• Medicare Basics
  • Medicare Supplement
  • Medicare Advantage
  • Prescription Drug Plans
  • Extra Coverage
Medicare Basics

If you are age 65 or older you are eligible for Medicare. Medicare is most commonly broken into the following "parts."

• Part A | Hospital Insurance

• Part B | Medical/Doctor Insurance

• Part C | Medicare Advantage - Provides Part A, B & D coverage.

• Part D | Prescription Drug Plan - Provided through private insurance companies.

With Medicare, many times there are gaps between what you need, what you want, and what is covered. Fidelis can help you decide which Medicare Supplements best suit your needs or if you should move to a Medicare Advantage Plan.

Medicare Supplement


A Medicare Supplement Insurance (Medigap) policy, sold by private companies, can help pay some of the health care costs that Original Medicare doesn't cover, like copayments, coinsurance, and deductibles.

Some Medigap policies also offer coverage for services that Original Medicare doesn't cover, like medical care when you travel outside the U.S. If you have Original Medicare and you buy a Medigap policy, Medicare will pay its share of the Medicare-approved amount for covered health care costs. Then your Medigap policy pays its share.

A Medigap policy is different from a Medicare Advantage Plan. Those plans are ways to get Medicare benefits, while a Medigap policy only supplements your Original Medicare benefits.


Things To Know

• You must have Medicare Part A and Part B.

• If you have a Medicare Advantage Plan, you can apply for a Medigap policy, but make sure you can leave the Medicare Advantage Plan before your Medigap policy begins.

• You pay the private insurance company a monthly premium for your Medigap policy in addition to the monthly Part B premium that you pay to Medicare.

• A Medigap policy only covers one person. If you and your spouse both want Medigap coverage, you'll each have to buy separate policies.

• You can buy a Medigap policy from any insurance company that's licensed in your state to sell one.

• Any standardized Medigap policy is guaranteed renewable even if you have health problems. This means the insurance company can't cancel your Medigap policy as long as you pay the premium.

• Some Medigap policies sold in the past cover prescription drugs, but Medigap policies sold after January 1, 2006 aren't allowed to include prescription drug coverage. If you want prescription drug coverage, you can join a Medicare Prescription Drug Plan (Part D).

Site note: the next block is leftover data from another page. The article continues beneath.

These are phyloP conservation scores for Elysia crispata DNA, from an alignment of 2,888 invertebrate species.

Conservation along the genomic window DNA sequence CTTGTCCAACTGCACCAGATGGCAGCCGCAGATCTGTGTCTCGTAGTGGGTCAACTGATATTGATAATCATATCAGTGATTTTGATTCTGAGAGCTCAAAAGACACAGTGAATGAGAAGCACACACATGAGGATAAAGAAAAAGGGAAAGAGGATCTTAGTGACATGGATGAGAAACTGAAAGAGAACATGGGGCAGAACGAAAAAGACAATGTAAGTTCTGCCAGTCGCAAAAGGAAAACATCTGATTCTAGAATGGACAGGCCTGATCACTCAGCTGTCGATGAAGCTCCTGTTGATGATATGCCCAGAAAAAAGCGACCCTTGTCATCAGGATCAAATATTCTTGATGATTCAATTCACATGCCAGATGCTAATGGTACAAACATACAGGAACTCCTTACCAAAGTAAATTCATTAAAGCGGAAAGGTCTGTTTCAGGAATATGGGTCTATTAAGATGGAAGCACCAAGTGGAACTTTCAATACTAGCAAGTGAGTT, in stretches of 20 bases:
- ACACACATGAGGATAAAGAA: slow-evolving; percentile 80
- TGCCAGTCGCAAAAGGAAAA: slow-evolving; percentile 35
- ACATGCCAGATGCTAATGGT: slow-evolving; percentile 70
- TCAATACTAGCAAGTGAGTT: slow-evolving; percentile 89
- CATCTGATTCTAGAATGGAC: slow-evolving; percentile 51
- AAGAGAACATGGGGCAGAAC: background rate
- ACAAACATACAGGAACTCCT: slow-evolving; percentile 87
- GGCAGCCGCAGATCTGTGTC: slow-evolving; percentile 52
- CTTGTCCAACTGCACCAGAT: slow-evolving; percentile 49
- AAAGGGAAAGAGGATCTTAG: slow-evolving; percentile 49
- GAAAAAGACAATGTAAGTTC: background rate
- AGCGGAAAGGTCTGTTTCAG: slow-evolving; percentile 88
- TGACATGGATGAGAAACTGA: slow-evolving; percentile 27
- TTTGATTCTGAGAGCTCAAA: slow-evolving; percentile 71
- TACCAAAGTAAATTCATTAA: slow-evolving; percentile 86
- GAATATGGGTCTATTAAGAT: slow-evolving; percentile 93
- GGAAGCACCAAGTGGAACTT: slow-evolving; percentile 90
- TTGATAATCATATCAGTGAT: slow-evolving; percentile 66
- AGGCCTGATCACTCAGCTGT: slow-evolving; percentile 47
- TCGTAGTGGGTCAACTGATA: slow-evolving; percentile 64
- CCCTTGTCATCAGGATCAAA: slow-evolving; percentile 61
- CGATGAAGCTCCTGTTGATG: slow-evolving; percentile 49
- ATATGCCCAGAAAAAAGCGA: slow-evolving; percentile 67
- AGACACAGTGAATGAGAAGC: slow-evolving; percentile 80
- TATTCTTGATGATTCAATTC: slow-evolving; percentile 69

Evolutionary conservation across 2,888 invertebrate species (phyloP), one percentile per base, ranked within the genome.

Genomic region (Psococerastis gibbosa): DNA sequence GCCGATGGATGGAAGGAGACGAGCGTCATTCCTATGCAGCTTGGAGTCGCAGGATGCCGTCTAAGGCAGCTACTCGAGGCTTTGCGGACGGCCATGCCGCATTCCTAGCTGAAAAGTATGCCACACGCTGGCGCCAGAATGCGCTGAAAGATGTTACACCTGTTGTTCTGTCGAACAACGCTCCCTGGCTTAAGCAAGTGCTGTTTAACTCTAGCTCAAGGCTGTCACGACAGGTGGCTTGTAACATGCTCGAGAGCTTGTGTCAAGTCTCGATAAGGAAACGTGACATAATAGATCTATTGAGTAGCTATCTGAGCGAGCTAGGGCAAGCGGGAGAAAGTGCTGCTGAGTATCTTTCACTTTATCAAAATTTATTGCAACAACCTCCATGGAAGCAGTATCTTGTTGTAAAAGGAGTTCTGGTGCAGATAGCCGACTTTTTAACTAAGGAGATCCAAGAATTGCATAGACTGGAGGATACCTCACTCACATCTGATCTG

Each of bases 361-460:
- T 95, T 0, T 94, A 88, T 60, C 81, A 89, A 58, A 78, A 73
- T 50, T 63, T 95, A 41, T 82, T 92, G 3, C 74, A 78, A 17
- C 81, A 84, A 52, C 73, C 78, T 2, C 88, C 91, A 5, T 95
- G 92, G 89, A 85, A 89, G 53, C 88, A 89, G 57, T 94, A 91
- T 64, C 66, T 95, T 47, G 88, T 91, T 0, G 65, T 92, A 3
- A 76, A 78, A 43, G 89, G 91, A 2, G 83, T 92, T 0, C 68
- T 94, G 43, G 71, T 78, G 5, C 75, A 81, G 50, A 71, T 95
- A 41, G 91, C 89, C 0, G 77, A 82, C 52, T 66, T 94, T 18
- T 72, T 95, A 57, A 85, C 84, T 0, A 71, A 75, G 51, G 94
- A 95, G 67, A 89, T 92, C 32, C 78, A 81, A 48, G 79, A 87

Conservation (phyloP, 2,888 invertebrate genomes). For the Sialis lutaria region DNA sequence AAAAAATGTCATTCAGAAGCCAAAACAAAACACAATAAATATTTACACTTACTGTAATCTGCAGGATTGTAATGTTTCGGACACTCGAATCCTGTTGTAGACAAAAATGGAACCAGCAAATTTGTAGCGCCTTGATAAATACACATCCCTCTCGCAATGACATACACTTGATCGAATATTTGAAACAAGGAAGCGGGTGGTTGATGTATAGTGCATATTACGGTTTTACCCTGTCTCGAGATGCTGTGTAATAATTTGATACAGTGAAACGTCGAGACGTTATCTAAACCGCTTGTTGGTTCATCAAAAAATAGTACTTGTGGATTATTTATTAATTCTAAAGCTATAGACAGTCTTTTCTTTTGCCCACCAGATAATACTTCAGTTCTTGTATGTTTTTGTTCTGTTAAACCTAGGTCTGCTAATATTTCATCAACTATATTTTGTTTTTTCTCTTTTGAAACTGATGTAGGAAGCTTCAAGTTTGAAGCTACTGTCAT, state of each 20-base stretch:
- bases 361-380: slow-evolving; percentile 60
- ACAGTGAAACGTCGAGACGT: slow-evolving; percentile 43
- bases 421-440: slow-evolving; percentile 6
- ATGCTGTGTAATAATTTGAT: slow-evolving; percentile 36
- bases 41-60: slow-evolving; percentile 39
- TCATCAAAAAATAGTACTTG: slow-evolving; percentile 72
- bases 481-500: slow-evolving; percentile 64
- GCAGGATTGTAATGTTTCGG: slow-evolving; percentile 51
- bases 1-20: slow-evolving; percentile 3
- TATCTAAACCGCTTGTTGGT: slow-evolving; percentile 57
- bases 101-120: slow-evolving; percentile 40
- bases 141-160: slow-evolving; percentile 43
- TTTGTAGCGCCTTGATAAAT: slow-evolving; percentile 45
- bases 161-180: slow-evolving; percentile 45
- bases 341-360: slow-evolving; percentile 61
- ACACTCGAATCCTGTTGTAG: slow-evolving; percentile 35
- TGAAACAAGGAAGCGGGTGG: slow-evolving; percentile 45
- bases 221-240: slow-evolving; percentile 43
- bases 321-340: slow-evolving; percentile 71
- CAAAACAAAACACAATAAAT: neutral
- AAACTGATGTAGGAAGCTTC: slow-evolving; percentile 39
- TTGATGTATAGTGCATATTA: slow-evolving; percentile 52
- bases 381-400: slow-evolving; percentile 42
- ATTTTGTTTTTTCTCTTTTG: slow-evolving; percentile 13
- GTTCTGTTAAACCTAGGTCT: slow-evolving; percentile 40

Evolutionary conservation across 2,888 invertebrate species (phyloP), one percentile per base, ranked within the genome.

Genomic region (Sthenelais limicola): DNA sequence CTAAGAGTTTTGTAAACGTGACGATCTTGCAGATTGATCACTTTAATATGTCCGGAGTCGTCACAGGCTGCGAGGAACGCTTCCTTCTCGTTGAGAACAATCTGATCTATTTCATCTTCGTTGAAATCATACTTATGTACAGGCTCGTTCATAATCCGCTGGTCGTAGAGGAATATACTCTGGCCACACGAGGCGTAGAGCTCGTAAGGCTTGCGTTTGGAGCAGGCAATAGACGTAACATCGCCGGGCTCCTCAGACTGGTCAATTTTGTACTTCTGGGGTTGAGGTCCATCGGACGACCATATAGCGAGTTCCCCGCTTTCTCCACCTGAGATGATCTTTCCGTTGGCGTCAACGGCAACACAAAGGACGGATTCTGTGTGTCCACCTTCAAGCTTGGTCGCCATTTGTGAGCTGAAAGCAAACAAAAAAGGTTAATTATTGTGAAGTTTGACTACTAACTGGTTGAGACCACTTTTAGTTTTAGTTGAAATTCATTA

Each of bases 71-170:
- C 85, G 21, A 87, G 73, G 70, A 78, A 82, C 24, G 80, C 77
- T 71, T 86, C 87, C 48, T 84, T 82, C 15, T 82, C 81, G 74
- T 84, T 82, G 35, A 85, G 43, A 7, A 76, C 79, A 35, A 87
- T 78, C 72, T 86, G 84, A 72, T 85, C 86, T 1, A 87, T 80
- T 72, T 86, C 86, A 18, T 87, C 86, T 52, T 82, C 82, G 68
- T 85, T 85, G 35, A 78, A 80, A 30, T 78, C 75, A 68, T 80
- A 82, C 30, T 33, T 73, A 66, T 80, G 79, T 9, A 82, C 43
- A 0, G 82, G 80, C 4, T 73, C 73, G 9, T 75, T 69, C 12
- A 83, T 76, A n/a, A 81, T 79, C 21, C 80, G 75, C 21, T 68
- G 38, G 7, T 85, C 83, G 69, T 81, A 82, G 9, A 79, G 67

• It's illegal for anyone to sell you a Medigap policy if you have a Medicare Medical Savings Account (MSA) Plan.

Medicare Advantage Plans

A type of Medicare health plan offered by a private company that contracts with Medicare to provide you with all your Part A and Part B benefits. Medicare Advantage Plans include Health Maintenance Organizations, Preferred Provider Organizations, Private Fee-for-Service Plans, Special Needs Plans, and Medicare Medical Savings Account Plans. If you’re enrolled in a Medicare Advantage Plan, most Medicare services are covered through the plan and aren’t paid for under Original Medicare. Most Medicare Advantage Plans offer prescription drug coverage.

There are different kinds of Medicare Advantage Plans:

• Health Maintenance Organization (HMO) Plans

• Preferred Provider Organization (PPO) Plans

• Private Fee-for-Service (PFFS) Plans

• Special Needs Plans (SNPs)

    There are other less common types of Medicare Advantage Plans that may be available:

    • HMP Point of Service (HMOPOS) Plans: An HMO Plan that may allow you to get some services out-of-network for a higher cost.

    • A plan that combines a high deductable health plan with a bank account. Medicare deposits money into the account (ususally less the deductible). You can use the money to pay for your healthcare services during the year.

    Prescription Drug Plans

    Medicare offers prescription drug coverage to everyone with Medicare. If you decide not to join a Medicare Prescription Drug Plan (Part D) when you're first eligible, and you don't have other creditable prescription drug coverage, or you don't get Extra Help, you'll likely pay a late enrollment penalty.

    To get Medicare drug coverage, you must join a plan run by an insurance company or other private company approved by Medicare. Each plan can vary in cost and drugs covered.

    Two Options for Medicare Drug Coverage

    1.) Medicare Prescription Drug Plan (Part D). These plans (sometimes called "PDPs") add drug coverage to Original Medicare, some Medicare Cost Plans, some Medicare Private Fee-for-Service (PFFS) Plans, and Medicare Medical Savings Account (MSA) Plans.

    2.) Medicare Advantage Plan (Part C) (like an HMO or PPO) or otherMedicare health plan that offers Medicare prescription drug coverage. You get all of your Medicare Part A (Hospital Insurance) and Medicare Part B (Medical Insurance) coverage, and prescription drug coverage (Part D), through these plans. Medicare Advantage Plans with prescription drug coverage are sometimes called “MA-PDs.” You must have Part A and Part B to join a Medicare Advantage Plan.

    Extra Coverage

    Sometimes there are things that Medicare does not cover. That doesn't change that the responsibility of deductibles that falls on you can amount to thousands of dollars.

    There's extra coverage you can purchase, including:

    • Dental Insurance

    • Vision Insurance

    • Cancer Insurance

    • Accident Plans

    • Critical Illness Plans

    • Hospitial Indemnity Plans